It’s Time To Talk About How Many Times Four Literally Touches Tris’ Face In Divergent
See, I know Four just loves the feel of Tris' face skin because I started taking note of every time it happened while reading. Whether going in for a kiss or just having a conversation, his hand was like a magnet straight to her face. I actually texted my friend after reading to ask if face touching was a thing that everyone except me had been doing. Never once has my boyfriend touched my face, but perhaps it is because I don't have a Shailene Woodley face. In any case, #FOMO.
Quick sidebar: if you and your partner are into the touching of faces when interacting, go for it! To each their own! My big problem is that when I read something along the lines of “person X touched person Y's face,” here is the exact type of behavior I start to picture no matter the context:
In case this didn't stand out to you as a reader, come take a walk in my shoes and relive a selection of moments I've curated where Four partakes in his favorite pastime.
“For a second his dark eyes are on mine, and he's quiet. Then he touches my face and leans in close, brushing my lips with his.” -Chapter 26
While not the first face touch I found in the book, let's begin here to prove I'm not a monster. I get that this can be a romantic gesture of closeness. In fact, here I was caught up in the excitement of the first kiss that the face touch went unnoticed. However, numerous kisses after #1 seemed to involve a face touch just shoehorned into the moment like a how-to manual. Maybe they were magnetic robots after all.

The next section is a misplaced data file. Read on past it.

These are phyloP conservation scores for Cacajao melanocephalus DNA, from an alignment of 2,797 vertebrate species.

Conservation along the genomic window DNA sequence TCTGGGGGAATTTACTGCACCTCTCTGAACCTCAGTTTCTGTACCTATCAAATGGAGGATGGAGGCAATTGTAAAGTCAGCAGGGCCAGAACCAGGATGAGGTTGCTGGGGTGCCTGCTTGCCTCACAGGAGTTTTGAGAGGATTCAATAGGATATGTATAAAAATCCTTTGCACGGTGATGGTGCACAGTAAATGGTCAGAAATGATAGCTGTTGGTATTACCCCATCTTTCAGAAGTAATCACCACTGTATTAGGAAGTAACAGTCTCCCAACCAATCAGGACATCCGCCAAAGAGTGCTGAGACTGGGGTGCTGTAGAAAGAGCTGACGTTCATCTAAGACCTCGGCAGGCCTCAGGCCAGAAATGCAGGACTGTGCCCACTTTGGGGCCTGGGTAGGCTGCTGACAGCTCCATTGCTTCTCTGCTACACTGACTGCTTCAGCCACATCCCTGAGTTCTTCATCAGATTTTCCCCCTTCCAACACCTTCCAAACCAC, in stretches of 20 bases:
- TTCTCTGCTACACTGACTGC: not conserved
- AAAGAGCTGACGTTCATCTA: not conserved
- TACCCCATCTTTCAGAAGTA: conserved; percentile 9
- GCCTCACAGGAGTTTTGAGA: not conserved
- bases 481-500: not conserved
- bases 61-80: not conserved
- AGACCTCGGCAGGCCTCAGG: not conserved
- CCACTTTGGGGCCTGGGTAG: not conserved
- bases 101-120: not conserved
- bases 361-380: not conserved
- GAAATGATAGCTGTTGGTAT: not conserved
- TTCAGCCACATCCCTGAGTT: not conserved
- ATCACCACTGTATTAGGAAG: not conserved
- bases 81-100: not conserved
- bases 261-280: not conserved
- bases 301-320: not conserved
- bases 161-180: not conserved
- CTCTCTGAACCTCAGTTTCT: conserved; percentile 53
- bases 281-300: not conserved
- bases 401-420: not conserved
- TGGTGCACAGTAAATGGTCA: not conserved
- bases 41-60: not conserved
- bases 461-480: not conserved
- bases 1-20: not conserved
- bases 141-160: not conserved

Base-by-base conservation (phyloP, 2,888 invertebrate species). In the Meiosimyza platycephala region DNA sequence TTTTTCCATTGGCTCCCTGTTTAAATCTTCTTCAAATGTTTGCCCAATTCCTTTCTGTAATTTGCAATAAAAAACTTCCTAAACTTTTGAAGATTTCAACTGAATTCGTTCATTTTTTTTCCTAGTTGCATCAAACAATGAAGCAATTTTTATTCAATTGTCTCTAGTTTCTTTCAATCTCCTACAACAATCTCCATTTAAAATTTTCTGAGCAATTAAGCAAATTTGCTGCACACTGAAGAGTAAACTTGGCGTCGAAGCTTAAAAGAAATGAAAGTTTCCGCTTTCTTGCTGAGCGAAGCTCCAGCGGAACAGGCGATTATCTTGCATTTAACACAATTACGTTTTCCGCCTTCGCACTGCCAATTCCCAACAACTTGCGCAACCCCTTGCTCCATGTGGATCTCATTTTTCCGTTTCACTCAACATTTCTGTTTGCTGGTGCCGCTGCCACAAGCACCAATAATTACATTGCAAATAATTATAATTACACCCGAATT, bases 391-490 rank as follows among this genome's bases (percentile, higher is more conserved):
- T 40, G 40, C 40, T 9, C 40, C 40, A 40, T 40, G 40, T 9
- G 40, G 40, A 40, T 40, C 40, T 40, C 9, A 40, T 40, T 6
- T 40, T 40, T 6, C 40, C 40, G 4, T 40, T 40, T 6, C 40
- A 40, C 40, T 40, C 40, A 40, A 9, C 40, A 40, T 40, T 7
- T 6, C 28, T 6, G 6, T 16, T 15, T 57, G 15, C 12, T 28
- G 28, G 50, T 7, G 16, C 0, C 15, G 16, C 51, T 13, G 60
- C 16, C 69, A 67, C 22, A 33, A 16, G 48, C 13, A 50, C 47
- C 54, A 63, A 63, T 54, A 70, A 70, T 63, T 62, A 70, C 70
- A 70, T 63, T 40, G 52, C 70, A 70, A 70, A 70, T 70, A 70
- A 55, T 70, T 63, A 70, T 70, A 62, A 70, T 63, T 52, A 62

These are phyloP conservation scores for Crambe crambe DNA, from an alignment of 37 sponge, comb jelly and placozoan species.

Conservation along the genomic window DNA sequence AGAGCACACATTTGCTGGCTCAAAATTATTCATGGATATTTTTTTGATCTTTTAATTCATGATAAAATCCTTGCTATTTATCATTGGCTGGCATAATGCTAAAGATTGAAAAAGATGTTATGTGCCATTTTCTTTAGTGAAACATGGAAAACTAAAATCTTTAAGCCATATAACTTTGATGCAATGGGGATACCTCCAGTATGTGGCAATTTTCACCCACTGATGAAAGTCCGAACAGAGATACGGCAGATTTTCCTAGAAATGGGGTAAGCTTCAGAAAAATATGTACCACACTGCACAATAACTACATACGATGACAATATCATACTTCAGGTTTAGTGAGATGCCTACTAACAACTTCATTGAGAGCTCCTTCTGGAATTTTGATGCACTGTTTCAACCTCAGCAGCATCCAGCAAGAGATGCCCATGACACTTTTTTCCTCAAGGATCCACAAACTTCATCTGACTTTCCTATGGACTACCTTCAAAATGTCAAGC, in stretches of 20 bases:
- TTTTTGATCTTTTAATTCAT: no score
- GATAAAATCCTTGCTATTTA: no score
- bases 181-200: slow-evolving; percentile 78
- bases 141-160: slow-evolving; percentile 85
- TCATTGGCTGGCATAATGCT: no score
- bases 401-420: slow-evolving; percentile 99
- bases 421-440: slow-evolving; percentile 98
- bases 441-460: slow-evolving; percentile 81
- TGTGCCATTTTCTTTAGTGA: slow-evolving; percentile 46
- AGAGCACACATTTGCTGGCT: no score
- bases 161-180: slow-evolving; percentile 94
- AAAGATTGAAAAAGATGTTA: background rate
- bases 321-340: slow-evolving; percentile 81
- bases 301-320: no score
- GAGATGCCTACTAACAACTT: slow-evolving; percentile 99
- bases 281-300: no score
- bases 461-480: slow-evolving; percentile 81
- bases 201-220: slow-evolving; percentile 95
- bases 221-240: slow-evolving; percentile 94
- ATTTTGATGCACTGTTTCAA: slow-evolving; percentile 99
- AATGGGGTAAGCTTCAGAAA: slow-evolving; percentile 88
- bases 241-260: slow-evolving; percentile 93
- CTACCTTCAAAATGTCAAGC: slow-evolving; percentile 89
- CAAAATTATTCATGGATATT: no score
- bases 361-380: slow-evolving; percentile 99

“‘Are you all right?' A crease appears between his eyebrows, and he touches my cheek gently. I bat his hand away.” -Chapter 28
Even Tris is like, “Dude, can we just talk without you constantly touching my face?” I'm ready to rest my case! Just kidding. It is still early in our journey.
“He presses his palms to my face, his index fingers sliding behind my ears, and pulls my mouth to his.” -Chapter 28
Maybe it's the word “pressed, but does that not make you think of squishing together someone's cheeks so their mouth morphs into that fishy kiss look? That seems uncomfortable. And then, just one paperback page later…
“He touches my cheek. ‘I hate to say this,' he says, ‘but we have to get up now.'” -Chapter 28
What if in the Divergent world, the announcement of all mundane, daily activities must be prefaced with hand meeting face? Is that so far-fetched in a dystopia? I am more nervous about this kind of future than one that requires faction selection (Amity, duh).
“He sets me down and stares at me, his fingers brushing over my forehead, my eyebrows, my cheeks, my lips.” -Chapter 39
Maybe I am the worst because society is crumbling around them and he is reacting to them having both just endured a very traumatic moment together, but all I could envision was him just like aimlessly wandering his fingers around her face while she just stands there. I guess all his previous face touching left me jaded. Like I said, I'm terrible. But unfortunately, this isn't the only time that the book's face touch preoccupation completely took me out of what should have been a very serious moment. It felt like a disservice to the characters, but perhaps I only have myself to blame.
There are more examples in the text, but I'll let you discover them for yourself and keep the printed book alive and well. For those of you never planning on reading it, I must warn you that despite my keen eye finding these moments in the book, Four touching Tris's face actually doesn't happen all that often in the film version. However, you can see movie Tris kind of stick her fingers in movie Four's mouth, which didn't seem to make it's way in the book… but that is a post for another day.